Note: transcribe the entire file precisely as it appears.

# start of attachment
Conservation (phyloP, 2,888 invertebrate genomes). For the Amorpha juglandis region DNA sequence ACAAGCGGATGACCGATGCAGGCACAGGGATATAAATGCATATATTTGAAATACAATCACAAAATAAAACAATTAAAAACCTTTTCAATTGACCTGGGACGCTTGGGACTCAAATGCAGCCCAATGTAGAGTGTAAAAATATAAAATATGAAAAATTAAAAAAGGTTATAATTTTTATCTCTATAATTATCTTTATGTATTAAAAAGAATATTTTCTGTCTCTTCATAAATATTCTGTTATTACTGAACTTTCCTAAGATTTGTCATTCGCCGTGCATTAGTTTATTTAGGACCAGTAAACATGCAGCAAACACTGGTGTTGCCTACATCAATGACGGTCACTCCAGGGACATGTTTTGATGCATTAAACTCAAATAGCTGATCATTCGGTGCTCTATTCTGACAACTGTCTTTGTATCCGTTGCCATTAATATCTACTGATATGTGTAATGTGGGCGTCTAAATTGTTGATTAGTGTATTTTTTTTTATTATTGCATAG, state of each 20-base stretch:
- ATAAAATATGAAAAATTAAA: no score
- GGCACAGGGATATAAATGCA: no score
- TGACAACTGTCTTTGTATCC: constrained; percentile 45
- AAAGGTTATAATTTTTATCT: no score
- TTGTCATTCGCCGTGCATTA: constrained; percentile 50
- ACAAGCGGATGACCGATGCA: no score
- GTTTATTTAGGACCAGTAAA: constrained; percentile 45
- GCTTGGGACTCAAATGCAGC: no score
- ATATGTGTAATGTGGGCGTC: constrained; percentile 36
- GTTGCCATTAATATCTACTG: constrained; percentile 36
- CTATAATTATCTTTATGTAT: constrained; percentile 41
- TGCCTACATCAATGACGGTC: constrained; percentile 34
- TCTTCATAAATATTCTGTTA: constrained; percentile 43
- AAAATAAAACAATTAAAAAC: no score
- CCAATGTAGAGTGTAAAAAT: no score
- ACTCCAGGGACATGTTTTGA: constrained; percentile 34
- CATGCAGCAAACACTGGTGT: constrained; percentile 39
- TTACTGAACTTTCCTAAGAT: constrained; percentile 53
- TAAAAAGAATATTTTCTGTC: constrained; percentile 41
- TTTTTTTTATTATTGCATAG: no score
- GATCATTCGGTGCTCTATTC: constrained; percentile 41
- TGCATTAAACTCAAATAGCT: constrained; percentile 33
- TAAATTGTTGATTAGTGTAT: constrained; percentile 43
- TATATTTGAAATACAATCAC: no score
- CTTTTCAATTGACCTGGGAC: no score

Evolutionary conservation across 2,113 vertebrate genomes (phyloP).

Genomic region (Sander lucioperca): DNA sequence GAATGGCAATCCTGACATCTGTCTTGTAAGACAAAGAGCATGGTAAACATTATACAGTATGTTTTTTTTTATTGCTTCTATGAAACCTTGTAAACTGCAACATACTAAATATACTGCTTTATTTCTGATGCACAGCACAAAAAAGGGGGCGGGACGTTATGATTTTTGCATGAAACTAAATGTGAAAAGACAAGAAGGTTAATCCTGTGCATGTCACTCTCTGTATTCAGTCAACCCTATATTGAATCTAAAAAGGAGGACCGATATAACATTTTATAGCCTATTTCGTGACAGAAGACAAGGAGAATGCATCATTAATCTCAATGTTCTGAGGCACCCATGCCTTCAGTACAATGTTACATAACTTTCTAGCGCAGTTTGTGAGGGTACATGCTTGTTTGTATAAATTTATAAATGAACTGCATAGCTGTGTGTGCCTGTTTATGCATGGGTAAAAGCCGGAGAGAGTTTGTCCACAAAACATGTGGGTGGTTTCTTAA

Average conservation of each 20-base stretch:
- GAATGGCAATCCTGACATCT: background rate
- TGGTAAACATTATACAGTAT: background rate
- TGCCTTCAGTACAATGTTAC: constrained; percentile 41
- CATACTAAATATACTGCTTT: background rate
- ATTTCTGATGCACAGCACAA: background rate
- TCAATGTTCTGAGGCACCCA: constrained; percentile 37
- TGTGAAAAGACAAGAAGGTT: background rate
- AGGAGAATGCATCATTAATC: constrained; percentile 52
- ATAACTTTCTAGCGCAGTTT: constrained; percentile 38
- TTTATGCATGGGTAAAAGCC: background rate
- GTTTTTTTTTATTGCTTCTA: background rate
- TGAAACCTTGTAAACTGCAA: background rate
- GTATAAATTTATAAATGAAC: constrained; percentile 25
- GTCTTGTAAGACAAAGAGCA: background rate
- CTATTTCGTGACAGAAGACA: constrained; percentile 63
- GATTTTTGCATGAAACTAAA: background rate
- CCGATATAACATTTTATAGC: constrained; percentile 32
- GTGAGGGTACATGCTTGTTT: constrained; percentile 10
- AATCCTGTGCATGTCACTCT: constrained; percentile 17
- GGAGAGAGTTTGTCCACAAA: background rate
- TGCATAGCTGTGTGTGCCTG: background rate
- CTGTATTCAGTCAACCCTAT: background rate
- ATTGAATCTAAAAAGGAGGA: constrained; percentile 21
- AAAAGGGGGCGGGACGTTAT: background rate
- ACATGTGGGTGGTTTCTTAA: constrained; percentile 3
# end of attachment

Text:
Conservation (phyloP, 2,888 invertebrate genomes). For the Amorpha juglandis region DNA sequence ACAAGCGGATGACCGATGCAGGCACAGGGATATAAATGCATATATTTGAAATACAATCACAAAATAAAACAATTAAAAACCTTTTCAATTGACCTGGGACGCTTGGGACTCAAATGCAGCCCAATGTAGAGTGTAAAAATATAAAATATGAAAAATTAAAAAAGGTTATAATTTTTATCTCTATAATTATCTTTATGTATTAAAAAGAATATTTTCTGTCTCTTCATAAATATTCTGTTATTACTGAACTTTCCTAAGATTTGTCATTCGCCGTGCATTAGTTTATTTAGGACCAGTAAACATGCAGCAAACACTGGTGTTGCCTACATCAATGACGGTCACTCCAGGGACATGTTTTGATGCATTAAACTCAAATAGCTGATCATTCGGTGCTCTATTCTGACAACTGTCTTTGTATCCGTTGCCATTAATATCTACTGATATGTGTAATGTGGGCGTCTAAATTGTTGATTAGTGTATTTTTTTTTATTATTGCATAG, state of each 20-base stretch:
- ATAAAATATGAAAAATTAAA: no score
- GGCACAGGGATATAAATGCA: no score
- TGACAACTGTCTTTGTATCC: constrained; percentile 45
- AAAGGTTATAATTTTTATCT: no score
- TTGTCATTCGCCGTGCATTA: constrained; percentile 50
- ACAAGCGGATGACCGATGCA: no score
- GTTTATTTAGGACCAGTAAA: constrained; percentile 45
- GCTTGGGACTCAAATGCAGC: no score
- ATATGTGTAATGTGGGCGTC: constrained; percentile 36
- GTTGCCATTAATATCTACTG: constrained; percentile 36
- CTATAATTATCTTTATGTAT: constrained; percentile 41
- TGCCTACATCAATGACGGTC: constrained; percentile 34
- TCTTCATAAATATTCTGTTA: constrained; percentile 43
- AAAATAAAACAATTAAAAAC: no score
- CCAATGTAGAGTGTAAAAAT: no score
- ACTCCAGGGACATGTTTTGA: constrained; percentile 34
- CATGCAGCAAACACTGGTGT: constrained; percentile 39
- TTACTGAACTTTCCTAAGAT: constrained; percentile 53
- TAAAAAGAATATTTTCTGTC: constrained; percentile 41
- TTTTTTTTATTATTGCATAG: no score
- GATCATTCGGTGCTCTATTC: constrained; percentile 41
- TGCATTAAACTCAAATAGCT: constrained; percentile 33
- TAAATTGTTGATTAGTGTAT: constrained; percentile 43
- TATATTTGAAATACAATCAC: no score
- CTTTTCAATTGACCTGGGAC: no score

Evolutionary conservation across 2,113 vertebrate genomes (phyloP).

Genomic region (Sander lucioperca): DNA sequence GAATGGCAATCCTGACATCTGTCTTGTAAGACAAAGAGCATGGTAAACATTATACAGTATGTTTTTTTTTATTGCTTCTATGAAACCTTGTAAACTGCAACATACTAAATATACTGCTTTATTTCTGATGCACAGCACAAAAAAGGGGGCGGGACGTTATGATTTTTGCATGAAACTAAATGTGAAAAGACAAGAAGGTTAATCCTGTGCATGTCACTCTCTGTATTCAGTCAACCCTATATTGAATCTAAAAAGGAGGACCGATATAACATTTTATAGCCTATTTCGTGACAGAAGACAAGGAGAATGCATCATTAATCTCAATGTTCTGAGGCACCCATGCCTTCAGTACAATGTTACATAACTTTCTAGCGCAGTTTGTGAGGGTACATGCTTGTTTGTATAAATTTATAAATGAACTGCATAGCTGTGTGTGCCTGTTTATGCATGGGTAAAAGCCGGAGAGAGTTTGTCCACAAAACATGTGGGTGGTTTCTTAA

Average conservation of each 20-base stretch:
- GAATGGCAATCCTGACATCT: background rate
- TGGTAAACATTATACAGTAT: background rate
- TGCCTTCAGTACAATGTTAC: constrained; percentile 41
- CATACTAAATATACTGCTTT: background rate
- ATTTCTGATGCACAGCACAA: background rate
- TCAATGTTCTGAGGCACCCA: constrained; percentile 37
- TGTGAAAAGACAAGAAGGTT: background rate
- AGGAGAATGCATCATTAATC: constrained; percentile 52
- ATAACTTTCTAGCGCAGTTT: constrained; percentile 38
- TTTATGCATGGGTAAAAGCC: background rate
- GTTTTTTTTTATTGCTTCTA: background rate
- TGAAACCTTGTAAACTGCAA: background rate
- GTATAAATTTATAAATGAAC: constrained; percentile 25
- GTCTTGTAAGACAAAGAGCA: background rate
- CTATTTCGTGACAGAAGACA: constrained; percentile 63
- GATTTTTGCATGAAACTAAA: background rate
- CCGATATAACATTTTATAGC: constrained; percentile 32
- GTGAGGGTACATGCTTGTTT: constrained; percentile 10
- AATCCTGTGCATGTCACTCT: constrained; percentile 17
- GGAGAGAGTTTGTCCACAAA: background rate
- TGCATAGCTGTGTGTGCCTG: background rate
- CTGTATTCAGTCAACCCTAT: background rate
- ATTGAATCTAAAAAGGAGGA: constrained; percentile 21
- AAAAGGGGGCGGGACGTTAT: background rate
- ACATGTGGGTGGTTTCTTAA: constrained; percentile 3